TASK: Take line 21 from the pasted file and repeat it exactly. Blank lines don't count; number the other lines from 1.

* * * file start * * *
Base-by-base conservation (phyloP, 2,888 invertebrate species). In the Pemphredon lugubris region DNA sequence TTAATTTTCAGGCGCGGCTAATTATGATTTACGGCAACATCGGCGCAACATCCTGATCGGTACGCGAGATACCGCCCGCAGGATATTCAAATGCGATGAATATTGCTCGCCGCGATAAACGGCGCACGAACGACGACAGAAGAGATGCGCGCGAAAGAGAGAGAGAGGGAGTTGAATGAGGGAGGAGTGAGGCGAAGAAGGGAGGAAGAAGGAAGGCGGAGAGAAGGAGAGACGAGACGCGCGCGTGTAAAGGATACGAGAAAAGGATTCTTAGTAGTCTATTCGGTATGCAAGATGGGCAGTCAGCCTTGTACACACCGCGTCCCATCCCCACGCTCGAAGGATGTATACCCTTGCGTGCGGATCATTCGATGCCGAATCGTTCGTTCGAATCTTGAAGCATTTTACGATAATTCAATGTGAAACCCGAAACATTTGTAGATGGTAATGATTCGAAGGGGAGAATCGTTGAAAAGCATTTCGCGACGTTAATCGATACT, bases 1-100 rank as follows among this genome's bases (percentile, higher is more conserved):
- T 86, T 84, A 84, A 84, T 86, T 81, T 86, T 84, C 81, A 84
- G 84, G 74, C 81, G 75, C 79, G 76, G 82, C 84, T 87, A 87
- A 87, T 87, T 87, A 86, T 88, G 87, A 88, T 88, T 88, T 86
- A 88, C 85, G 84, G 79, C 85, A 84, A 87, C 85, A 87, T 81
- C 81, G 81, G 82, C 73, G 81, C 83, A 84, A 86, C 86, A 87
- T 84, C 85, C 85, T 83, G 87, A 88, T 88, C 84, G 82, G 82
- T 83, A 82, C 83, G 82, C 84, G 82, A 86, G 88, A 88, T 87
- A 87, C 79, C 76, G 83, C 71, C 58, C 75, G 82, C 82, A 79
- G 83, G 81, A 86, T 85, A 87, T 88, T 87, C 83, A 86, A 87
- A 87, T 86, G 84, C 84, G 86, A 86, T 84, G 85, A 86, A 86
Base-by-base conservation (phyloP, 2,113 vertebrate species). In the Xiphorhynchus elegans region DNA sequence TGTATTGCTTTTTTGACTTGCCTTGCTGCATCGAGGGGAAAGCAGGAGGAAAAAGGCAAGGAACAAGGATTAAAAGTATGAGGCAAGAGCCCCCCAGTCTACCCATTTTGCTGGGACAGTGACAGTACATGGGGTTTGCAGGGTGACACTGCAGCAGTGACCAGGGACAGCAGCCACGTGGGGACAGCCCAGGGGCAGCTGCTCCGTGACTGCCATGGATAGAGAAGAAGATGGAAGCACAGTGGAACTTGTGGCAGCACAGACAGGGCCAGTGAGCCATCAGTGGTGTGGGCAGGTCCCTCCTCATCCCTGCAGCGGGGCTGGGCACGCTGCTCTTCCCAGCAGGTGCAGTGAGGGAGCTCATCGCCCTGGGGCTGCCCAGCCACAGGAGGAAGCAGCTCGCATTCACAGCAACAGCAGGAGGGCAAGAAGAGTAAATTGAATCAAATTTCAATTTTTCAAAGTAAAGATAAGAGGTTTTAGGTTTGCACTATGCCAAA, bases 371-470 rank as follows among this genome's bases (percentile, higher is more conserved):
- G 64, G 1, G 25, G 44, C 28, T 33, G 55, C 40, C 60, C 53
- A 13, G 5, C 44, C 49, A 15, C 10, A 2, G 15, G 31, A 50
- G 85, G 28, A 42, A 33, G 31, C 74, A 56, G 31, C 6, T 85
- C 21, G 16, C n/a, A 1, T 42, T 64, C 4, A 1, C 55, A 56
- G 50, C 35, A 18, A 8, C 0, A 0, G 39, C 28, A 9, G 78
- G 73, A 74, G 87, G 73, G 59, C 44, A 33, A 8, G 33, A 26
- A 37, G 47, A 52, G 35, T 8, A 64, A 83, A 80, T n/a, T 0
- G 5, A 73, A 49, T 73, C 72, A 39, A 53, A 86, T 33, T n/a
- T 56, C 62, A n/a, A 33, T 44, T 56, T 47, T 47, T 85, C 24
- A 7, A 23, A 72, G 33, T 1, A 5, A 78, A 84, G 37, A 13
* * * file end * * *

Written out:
- T 56, C 62, A n/a, A 33, T 44, T 56, T 47, T 47, T 85, C 24